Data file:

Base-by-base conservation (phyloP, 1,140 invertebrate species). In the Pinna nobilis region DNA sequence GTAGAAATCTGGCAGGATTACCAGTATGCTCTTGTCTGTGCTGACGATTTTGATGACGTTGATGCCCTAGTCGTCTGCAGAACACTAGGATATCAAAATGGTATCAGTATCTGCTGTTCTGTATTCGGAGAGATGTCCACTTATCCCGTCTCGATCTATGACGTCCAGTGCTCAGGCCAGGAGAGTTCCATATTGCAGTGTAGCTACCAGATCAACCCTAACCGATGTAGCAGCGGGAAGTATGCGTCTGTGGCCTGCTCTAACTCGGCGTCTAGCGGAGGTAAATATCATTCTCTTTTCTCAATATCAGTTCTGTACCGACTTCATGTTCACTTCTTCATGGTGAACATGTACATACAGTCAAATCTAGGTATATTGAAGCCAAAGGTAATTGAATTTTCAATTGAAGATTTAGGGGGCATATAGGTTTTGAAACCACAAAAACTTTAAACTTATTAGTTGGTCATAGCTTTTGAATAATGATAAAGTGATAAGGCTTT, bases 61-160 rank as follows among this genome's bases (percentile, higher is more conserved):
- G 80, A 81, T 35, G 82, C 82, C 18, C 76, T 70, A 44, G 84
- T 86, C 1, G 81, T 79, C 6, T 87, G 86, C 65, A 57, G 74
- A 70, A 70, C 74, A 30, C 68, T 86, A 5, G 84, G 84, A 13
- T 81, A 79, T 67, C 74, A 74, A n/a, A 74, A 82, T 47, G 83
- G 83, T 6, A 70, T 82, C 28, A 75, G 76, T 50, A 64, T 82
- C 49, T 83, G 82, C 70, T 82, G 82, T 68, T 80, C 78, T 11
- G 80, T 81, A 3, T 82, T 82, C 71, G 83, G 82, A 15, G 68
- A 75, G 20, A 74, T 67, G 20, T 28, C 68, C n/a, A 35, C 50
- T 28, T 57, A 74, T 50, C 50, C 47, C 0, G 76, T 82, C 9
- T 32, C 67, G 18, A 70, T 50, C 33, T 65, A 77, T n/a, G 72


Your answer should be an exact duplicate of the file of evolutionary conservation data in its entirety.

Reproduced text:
Base-by-base conservation (phyloP, 1,140 invertebrate species). In the Pinna nobilis region DNA sequence GTAGAAATCTGGCAGGATTACCAGTATGCTCTTGTCTGTGCTGACGATTTTGATGACGTTGATGCCCTAGTCGTCTGCAGAACACTAGGATATCAAAATGGTATCAGTATCTGCTGTTCTGTATTCGGAGAGATGTCCACTTATCCCGTCTCGATCTATGACGTCCAGTGCTCAGGCCAGGAGAGTTCCATATTGCAGTGTAGCTACCAGATCAACCCTAACCGATGTAGCAGCGGGAAGTATGCGTCTGTGGCCTGCTCTAACTCGGCGTCTAGCGGAGGTAAATATCATTCTCTTTTCTCAATATCAGTTCTGTACCGACTTCATGTTCACTTCTTCATGGTGAACATGTACATACAGTCAAATCTAGGTATATTGAAGCCAAAGGTAATTGAATTTTCAATTGAAGATTTAGGGGGCATATAGGTTTTGAAACCACAAAAACTTTAAACTTATTAGTTGGTCATAGCTTTTGAATAATGATAAAGTGATAAGGCTTT, bases 61-160 rank as follows among this genome's bases (percentile, higher is more conserved):
- G 80, A 81, T 35, G 82, C 82, C 18, C 76, T 70, A 44, G 84
- T 86, C 1, G 81, T 79, C 6, T 87, G 86, C 65, A 57, G 74
- A 70, A 70, C 74, A 30, C 68, T 86, A 5, G 84, G 84, A 13
- T 81, A 79, T 67, C 74, A 74, A n/a, A 74, A 82, T 47, G 83
- G 83, T 6, A 70, T 82, C 28, A 75, G 76, T 50, A 64, T 82
- C 49, T 83, G 82, C 70, T 82, G 82, T 68, T 80, C 78, T 11
- G 80, T 81, A 3, T 82, T 82, C 71, G 83, G 82, A 15, G 68
- A 75, G 20, A 74, T 67, G 20, T 28, C 68, C n/a, A 35, C 50
- T 28, T 57, A 74, T 50, C 50, C 47, C 0, G 76, T 82, C 9
- T 32, C 67, G 18, A 70, T 50, C 33, T 65, A 77, T n/a, G 72